To commemorate the birthdays of Pandit Ravishankar (7 April) and Ustad Ali Akbar Khan (14 April), Subhas Sanskriti Sangeet Parishad organised a judiciously conceptualised musical at the Calcutta School of Music. On the occasion, veteran sitar maestro Jaya Biswas shared her cherished memories of those days when she began learning from her extremely busy, glob-trotting Guruji, who, at that point of time was averse to teaching girls but finally accepted her as his disciple. “My sitar legend Guruji always sang to teach! In 1964, he laid the foundation of the Indian music section of the Calcutta School of Music”, said the former head of the same.
Earlier, well-known sarod exponent Parthosarothy, a disciple of Pandit Ravishankar, played an elaborate alap-jod-jhala in Gaurimanjari, a raga invented by Ustad Ali Akbar Khan, and in this way, united the two colossi belonging to the Maihar gharana. Also, the raga on display had traces of such beautiful melodies like Gauri, Puria Dhanashree, Poorvi et al — having both rishabhs, both madhyams, both dhaivats and both nishads. Despite having 11 notes, the chromatic phrases had no place in the format of the raga. Instead, different phrases displayed different placements of the notes — as is the basic stricture of Hindustani melodies.
However, for the gatkari, he chose his Guruji’s invented raga Charukauns. A brief aochar led to a beautiful teental gat-bandish that heralded rhythm-play copiously relished by both Parthosarothy’s sarod and his companion Shubhajyoti Guha’s tabla during bolkari-based taans, saath-sangat and jawabi-sangat and finally in high-speed jhala. An emotive Kafi dadara completed the recital.
As the final artiste, vocalist Vidushi Mandira Lahiri began with a Matrivandana, composed by the late sarangi wizard Pandit Ramesh Mishra, who chose raga Parameshwari from the group of Ishwari ragas, invented by Pandit Ravishankar. She followed it up with vilambit ektal and drut teental khayals in raga Shyam Kalyan. She was ably assisted by Ashoke Mukherjee (tabla) and Hiranmay Mitra (harmonium).
Ustad Amir Khan: Pioneer of Indore Gharana was the cynosure of a unique evening organised as “Raga Rasa Sahitya” by Bharatiya Bhasha Parishad, in association with Thema Books at Parishad Sabhagar. This English translation of the original Hindi book, Sangeet ke Dedeepyaman Surya Ustad Amir Khan authored by Pandit Tejpal Singh (elder of the famous Singh-bandhus and disciple of the legendary vocalist) follows a Bengali version by the same translator. Both versions, replete with facts related to Khan saheb’s life and his compositions, are published by Thema books.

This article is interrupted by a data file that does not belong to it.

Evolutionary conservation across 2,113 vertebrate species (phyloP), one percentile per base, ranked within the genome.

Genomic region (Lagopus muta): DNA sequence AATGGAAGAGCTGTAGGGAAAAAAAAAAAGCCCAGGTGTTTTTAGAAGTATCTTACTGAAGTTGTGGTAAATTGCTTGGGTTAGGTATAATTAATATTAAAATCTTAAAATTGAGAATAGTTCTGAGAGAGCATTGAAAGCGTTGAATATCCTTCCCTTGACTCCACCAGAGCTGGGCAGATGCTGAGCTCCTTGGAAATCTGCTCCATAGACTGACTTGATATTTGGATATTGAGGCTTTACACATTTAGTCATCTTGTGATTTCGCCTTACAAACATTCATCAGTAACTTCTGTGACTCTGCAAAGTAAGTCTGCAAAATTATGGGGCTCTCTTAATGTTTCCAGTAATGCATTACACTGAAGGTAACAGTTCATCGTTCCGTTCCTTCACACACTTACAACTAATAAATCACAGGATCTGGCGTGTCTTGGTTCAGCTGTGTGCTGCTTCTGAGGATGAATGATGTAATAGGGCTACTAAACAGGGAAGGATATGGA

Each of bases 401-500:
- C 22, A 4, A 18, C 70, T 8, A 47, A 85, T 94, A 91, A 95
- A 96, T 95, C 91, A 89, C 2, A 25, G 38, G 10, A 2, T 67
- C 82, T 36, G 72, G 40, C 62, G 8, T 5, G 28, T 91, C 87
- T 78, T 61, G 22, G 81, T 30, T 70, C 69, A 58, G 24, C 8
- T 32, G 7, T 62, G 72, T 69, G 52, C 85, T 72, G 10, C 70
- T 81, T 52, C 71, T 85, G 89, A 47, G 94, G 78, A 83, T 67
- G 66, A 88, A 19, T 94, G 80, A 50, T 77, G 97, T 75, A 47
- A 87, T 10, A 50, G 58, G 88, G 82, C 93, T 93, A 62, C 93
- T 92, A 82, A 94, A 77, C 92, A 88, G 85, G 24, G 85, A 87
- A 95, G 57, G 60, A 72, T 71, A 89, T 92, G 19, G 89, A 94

The English version was formally released by Pandit Vijay Kichlu. A delightful speaker, he from his treasure trove shared a few gems related to the Ustad’s immortal music, professor-like looks, grave persona and wry humour. He appreciated the sincere efforts of the trilingual translator who, since 2014, is also assisting him as a researcher and script writer to complete a prestigious project of Prasar Bharati — a TV serial having 52-episodes on Hindustani classical music.
As promised by Raga Rasa Sahitya, the book-release flowered into a melodious bouquet when Mumbai-based eminent vocalist Chandranath Chatterjee took the stage with his accompanists Surojit Saha and Pradip Palit on the tabla and harmonium respectively. Having trained with Pandit Amarnath, prime disciple of Ustad Amir Khan, Chatterjee chose to sing a few of Khan saheb’s favourite khayal and tarana compositions along with some of his popular numbers from films that include a thumri as well. A ghazal, sung by Khan saheb, under the direction of his devoted disciple and prolific composer Amarnath, for a documentary on Mirza Ghalib, was the final offering of the evening. All this was stringed with an analysis of Khan saheb’s unique gayaki, based on historical and social facts and anecdotes by yours truly, the translator of this book.
Actor Shahbaaz Khan, the younger son of Khan saheb, also joined in the celebration. “I was only eight, was in a boarding school in Maharashtra when my father died in a car accident here in Kolkata. I was too young to know who he was but my mother knew. And, probably, that is why she did not want me to be a vocalist. Now I have begun to understand that the responsibilities of a legend’s son are far too many than the privileges,” said Khan in his famous baritone, his eyes betraying pain.